Virtualization: an In-Depth Overview

In the last year or two we have seen virtualization go from a poorly understood concept to a much-hyped industry buzzword being bantered about constantly in every conversation involving technology. There is no doubt that virtualization is playing an important role in today’s IT landscape, but the question is whether virtualization applies to the small and medium business markets at this time.

The quick answer to this question is: absolutely.

Unlike many technologies that provide a great degree of technological risk and expense and may not be appropriate for a small business, virtualization is a mature technology (IBM CP/CMS circa 1968) that is well understood. In short, it provides a layer of hardware abstraction that can benefit an IT organization of any size. It may possibly apply even more to small business IT departments than to the enterprise space.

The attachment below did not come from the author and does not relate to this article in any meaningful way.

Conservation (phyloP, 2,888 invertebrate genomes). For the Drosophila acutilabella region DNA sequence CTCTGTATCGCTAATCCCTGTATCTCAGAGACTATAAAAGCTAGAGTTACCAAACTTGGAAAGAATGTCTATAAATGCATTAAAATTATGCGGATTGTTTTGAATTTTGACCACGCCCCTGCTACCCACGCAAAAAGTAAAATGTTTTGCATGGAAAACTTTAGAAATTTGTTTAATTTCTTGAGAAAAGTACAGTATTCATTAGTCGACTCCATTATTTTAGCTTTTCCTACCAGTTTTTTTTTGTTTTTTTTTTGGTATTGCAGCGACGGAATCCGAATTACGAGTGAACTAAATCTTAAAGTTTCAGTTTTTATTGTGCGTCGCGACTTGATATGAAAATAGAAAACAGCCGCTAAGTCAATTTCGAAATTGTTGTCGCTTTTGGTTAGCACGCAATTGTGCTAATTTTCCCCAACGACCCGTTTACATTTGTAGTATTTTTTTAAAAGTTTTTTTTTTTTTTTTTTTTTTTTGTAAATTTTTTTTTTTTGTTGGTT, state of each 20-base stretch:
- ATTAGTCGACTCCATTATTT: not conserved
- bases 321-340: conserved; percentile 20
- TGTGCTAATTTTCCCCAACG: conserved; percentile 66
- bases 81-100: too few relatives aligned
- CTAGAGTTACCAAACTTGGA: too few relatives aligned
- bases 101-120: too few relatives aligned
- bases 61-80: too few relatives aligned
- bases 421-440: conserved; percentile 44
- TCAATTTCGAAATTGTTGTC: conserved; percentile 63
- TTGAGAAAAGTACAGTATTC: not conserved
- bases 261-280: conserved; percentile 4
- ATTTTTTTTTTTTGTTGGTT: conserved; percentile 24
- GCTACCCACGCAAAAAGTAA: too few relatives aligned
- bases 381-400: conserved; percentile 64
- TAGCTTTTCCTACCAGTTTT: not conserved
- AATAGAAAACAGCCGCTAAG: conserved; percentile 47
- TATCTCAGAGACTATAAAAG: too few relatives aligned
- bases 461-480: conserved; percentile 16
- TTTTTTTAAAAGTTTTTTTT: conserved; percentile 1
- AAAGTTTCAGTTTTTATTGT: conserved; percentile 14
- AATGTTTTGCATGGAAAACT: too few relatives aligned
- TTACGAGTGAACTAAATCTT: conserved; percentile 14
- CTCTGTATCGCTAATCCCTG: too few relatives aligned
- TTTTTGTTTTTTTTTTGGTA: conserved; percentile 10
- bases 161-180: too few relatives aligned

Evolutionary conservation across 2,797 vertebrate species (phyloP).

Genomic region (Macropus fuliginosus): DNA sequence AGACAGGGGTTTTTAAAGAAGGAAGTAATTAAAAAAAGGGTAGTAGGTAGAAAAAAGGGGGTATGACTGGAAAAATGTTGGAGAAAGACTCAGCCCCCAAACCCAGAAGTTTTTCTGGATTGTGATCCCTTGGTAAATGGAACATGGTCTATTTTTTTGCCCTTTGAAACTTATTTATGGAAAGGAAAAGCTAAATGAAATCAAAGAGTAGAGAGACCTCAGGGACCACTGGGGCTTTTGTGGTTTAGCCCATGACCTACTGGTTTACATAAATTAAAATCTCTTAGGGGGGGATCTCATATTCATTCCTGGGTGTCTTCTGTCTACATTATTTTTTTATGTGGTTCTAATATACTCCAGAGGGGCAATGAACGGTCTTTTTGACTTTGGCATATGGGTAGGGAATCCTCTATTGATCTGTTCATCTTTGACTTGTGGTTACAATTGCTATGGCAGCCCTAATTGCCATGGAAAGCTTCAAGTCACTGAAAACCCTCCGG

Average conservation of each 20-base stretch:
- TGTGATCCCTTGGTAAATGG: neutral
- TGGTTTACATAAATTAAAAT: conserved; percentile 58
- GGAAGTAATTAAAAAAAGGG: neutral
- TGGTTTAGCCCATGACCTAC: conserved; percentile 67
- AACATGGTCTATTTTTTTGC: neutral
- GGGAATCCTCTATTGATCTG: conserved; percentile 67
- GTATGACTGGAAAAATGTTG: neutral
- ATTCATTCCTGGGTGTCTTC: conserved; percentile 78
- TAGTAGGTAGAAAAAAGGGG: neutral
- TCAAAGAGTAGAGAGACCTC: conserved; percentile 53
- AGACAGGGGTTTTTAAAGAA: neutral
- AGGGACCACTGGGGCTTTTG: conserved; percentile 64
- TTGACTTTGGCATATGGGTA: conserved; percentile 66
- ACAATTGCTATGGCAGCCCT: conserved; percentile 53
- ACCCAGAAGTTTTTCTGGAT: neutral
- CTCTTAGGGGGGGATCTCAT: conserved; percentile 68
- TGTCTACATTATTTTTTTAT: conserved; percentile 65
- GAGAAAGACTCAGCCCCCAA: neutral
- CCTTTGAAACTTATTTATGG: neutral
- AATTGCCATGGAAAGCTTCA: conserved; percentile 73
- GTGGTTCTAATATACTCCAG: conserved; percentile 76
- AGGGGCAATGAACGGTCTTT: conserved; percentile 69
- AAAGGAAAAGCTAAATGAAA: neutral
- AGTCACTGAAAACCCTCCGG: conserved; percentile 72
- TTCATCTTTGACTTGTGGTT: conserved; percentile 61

Virtualization: Seriously, What is It?

Before looking at how virtualization can benefit the SMB market I would like to provide some definitions. In today’s IT landscape it has become popular to re-label many common technologies as “virtualization” for marketing reasons, unnecessarily complicating the issue.

True virtualization refers to the virtualizing of entire operating systems. Wikipedia uses the term platform virtualization and I will as well. Technically we could refer to this as “System Virtualization” or “Operating System Virtualization” to distinguish it from loosely-related technologies.

The basic concept of platform virtualization involves running an abstraction layer on a computer that emulates the hardware itself. Through the combination of abstraction and emulation we get what is known as a virtual machine. This virtual machine is a completely working “computer” onto which we can install an operating system just as if we were installing onto the bare metal of a dedicated machine.

Instead of being limited to only installing one operating system image per computer we can now – with platform virtualization – install many copies of the same or disparate operating systems onto the same piece of hardware. A powerful concept indeed.

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